Having made a fortune as a commodities brand, involved mainly in the production of flour,salt,pasta and cement; Dangote Group is planning to broaden its business tentacles into the murky waters of Oil and Gas.
Aliko Dangote, Founder and CEO of The Dangote Group recently announced plans to launch Nigeria’s first private crude oil refinery by 2019. He also announced plans to almost double his cement production on the continent by adding plants in eight countries as he shrugs off a regional economic downturn.
Until recently, Nigeria was Africa’s biggest crude oil producer but it imports 80 percent of its fuel because poor maintenance means its four refineries never reach full output. Its current daily consumption is 260,000 barrels, according to the International Energy Agency.
Dangote told Reuters the $12 billion refinery under construction would have a capacity of 650,000 barrels a day, which will be a tremendous boost bearing in mind the current economic travails of the country. Dangote said the plant, which will include a $2 billion fertilizer unit, was being funded through “loans, export credit agencies and our own equity”.
Some $3.25 billion had come from local and foreign banks, while the central bank had also chipped in. The IFC, the private sector arm of the World Bank, has lent $150 million. Dangote also has plans for a gas pipeline through West Africa. Nigeria has the world’s ninth largest proven gas reserves, at 187 trillion cubic feet (tcf), but loses half of it to flaring and re-injection.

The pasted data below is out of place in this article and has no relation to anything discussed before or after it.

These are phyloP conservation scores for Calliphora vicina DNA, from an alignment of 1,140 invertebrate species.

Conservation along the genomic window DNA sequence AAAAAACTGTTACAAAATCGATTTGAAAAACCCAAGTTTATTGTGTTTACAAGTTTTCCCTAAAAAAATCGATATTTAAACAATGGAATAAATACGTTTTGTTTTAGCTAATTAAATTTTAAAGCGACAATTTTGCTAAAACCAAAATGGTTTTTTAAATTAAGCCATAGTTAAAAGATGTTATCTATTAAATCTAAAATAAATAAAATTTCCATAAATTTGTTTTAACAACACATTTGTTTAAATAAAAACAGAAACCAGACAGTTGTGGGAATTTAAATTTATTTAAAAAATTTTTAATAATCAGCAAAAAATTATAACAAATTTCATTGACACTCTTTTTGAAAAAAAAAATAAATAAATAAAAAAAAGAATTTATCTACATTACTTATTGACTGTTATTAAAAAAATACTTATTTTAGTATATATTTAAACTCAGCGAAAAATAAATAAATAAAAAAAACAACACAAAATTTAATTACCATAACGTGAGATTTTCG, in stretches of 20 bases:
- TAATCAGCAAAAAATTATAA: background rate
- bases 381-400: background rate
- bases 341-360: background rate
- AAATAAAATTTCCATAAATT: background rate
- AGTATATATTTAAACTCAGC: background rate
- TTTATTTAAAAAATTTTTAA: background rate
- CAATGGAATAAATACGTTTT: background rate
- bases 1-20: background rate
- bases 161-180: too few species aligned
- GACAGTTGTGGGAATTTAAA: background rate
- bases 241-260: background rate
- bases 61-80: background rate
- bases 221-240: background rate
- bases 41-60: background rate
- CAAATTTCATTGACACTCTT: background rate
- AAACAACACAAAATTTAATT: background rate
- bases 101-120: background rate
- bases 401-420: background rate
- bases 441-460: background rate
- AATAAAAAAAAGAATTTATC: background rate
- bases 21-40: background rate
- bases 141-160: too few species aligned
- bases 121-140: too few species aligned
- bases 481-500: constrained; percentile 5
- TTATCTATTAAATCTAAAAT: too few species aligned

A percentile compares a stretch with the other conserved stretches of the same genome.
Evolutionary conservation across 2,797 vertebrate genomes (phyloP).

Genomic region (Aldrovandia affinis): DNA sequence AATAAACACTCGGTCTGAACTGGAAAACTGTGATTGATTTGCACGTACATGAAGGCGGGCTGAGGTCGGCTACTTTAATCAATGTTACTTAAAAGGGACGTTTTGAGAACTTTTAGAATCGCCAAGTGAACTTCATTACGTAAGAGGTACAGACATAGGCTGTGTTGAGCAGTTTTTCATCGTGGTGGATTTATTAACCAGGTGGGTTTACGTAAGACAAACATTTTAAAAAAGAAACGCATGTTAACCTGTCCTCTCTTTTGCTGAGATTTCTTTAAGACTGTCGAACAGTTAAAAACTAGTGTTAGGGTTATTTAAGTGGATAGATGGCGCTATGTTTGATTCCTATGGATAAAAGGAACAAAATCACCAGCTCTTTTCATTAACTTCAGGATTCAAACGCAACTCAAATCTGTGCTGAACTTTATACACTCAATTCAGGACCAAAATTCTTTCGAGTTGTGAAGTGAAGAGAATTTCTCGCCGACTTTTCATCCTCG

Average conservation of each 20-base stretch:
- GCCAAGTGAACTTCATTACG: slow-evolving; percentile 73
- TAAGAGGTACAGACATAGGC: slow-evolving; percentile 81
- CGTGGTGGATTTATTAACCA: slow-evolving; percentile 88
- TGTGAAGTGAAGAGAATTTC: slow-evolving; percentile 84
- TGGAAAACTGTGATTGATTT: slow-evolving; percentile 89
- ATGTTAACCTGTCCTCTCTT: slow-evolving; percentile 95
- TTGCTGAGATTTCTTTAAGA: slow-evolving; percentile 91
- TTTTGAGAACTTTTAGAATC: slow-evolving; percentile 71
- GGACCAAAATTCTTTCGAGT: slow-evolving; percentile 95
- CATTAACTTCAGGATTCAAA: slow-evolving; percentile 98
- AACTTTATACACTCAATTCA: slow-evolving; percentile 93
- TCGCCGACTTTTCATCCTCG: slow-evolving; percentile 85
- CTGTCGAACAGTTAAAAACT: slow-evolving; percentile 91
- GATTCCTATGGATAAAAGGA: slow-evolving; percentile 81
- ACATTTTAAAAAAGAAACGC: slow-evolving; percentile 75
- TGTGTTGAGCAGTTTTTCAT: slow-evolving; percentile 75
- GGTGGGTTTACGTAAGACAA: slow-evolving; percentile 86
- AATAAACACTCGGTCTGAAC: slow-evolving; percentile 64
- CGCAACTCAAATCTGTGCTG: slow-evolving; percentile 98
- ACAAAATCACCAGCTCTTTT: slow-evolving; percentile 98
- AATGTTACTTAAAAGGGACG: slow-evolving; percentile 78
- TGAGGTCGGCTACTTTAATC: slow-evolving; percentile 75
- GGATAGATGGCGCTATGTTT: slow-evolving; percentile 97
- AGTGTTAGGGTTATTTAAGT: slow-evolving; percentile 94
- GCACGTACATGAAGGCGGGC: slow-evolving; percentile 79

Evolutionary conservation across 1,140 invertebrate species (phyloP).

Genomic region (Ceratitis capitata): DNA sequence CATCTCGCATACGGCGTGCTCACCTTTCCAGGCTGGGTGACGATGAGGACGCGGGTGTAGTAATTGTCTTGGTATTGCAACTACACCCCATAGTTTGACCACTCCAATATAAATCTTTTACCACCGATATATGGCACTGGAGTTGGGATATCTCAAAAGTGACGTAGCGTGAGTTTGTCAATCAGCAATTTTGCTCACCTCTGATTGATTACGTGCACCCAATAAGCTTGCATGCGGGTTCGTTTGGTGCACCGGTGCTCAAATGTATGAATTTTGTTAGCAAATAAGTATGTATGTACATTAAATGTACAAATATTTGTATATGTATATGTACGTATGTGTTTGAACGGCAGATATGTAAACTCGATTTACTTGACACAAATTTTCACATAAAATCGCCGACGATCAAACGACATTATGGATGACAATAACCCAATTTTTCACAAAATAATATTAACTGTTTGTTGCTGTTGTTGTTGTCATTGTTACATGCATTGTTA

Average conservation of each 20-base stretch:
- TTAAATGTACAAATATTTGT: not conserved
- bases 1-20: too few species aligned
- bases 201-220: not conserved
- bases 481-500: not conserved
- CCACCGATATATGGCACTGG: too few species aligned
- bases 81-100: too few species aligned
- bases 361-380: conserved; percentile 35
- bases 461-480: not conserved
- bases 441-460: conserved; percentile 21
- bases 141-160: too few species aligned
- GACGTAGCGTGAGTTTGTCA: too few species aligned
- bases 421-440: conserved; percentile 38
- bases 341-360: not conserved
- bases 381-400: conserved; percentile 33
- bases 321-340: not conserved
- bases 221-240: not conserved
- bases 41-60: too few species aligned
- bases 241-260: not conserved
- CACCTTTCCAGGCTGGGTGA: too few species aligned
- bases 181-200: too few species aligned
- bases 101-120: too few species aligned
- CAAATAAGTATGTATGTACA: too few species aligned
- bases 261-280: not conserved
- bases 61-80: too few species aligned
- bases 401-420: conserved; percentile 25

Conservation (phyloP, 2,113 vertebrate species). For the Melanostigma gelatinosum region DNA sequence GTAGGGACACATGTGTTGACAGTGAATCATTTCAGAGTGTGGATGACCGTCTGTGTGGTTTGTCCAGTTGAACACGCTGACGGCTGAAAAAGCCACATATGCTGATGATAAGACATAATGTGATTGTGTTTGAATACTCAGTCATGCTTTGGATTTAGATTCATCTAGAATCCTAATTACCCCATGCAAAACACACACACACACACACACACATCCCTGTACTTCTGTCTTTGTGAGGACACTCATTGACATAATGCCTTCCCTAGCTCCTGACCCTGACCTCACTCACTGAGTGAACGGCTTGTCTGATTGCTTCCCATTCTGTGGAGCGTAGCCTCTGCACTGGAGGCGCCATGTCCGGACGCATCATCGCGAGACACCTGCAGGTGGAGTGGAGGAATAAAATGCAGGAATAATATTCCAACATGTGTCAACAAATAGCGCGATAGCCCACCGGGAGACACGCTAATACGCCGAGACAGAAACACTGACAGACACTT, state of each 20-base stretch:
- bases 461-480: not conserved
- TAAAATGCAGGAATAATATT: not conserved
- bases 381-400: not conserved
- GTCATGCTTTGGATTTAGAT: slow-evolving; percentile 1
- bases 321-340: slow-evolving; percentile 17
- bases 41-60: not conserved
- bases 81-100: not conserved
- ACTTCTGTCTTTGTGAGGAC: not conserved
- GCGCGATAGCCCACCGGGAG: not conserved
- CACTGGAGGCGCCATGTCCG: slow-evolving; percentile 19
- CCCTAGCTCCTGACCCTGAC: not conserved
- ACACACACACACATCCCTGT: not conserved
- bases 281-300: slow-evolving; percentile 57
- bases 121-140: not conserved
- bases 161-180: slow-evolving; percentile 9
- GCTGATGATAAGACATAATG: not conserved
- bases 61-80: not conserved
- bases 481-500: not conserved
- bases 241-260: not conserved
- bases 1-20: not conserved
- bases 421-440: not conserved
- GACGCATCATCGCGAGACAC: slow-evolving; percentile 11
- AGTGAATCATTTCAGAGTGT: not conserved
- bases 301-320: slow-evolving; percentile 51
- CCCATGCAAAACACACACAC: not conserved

Despite his new focus on oil and gas, the business mogul said he planned to build cement plants in Cameroon, Ethiopia, Kenya, Mali, Niger, Nigeria, Senegal and Zambia by 2018. Another plant will open in Congo Republic by September, he added. A cement plant in Ivory Coast would triple output to 3 million tonnes, up from an initial target of 1 million,while two new plants in Nigeria would add 6 million tonnes annually.
Speaking on the recent impact of the Central Banks new Forex policy:
“We have been badly affected like any other company;When you are talking about 20 billion dollars worth of projects, what is 161 million? One-hundred-and-sixty-one million dollars is my six weeks’ need,” he said.
The Dangote Group sugar refinery in Nigeria had reduced capacity by 15 percent as a result of the dollar crisis. “We ended up owing a lot of dollars,” he said.
“This devaluation alone, we have lost over 50 billion naira ($176 million);The gas, which is our main source of power, is priced in dollars. If there is 40 percent devaluation, your price will go up by 40 percent. Every single aspect of the production will go up by that percentage,” he said.
Dangote also said he was eyeing a listing on the London stock exchange “within the next year or two”.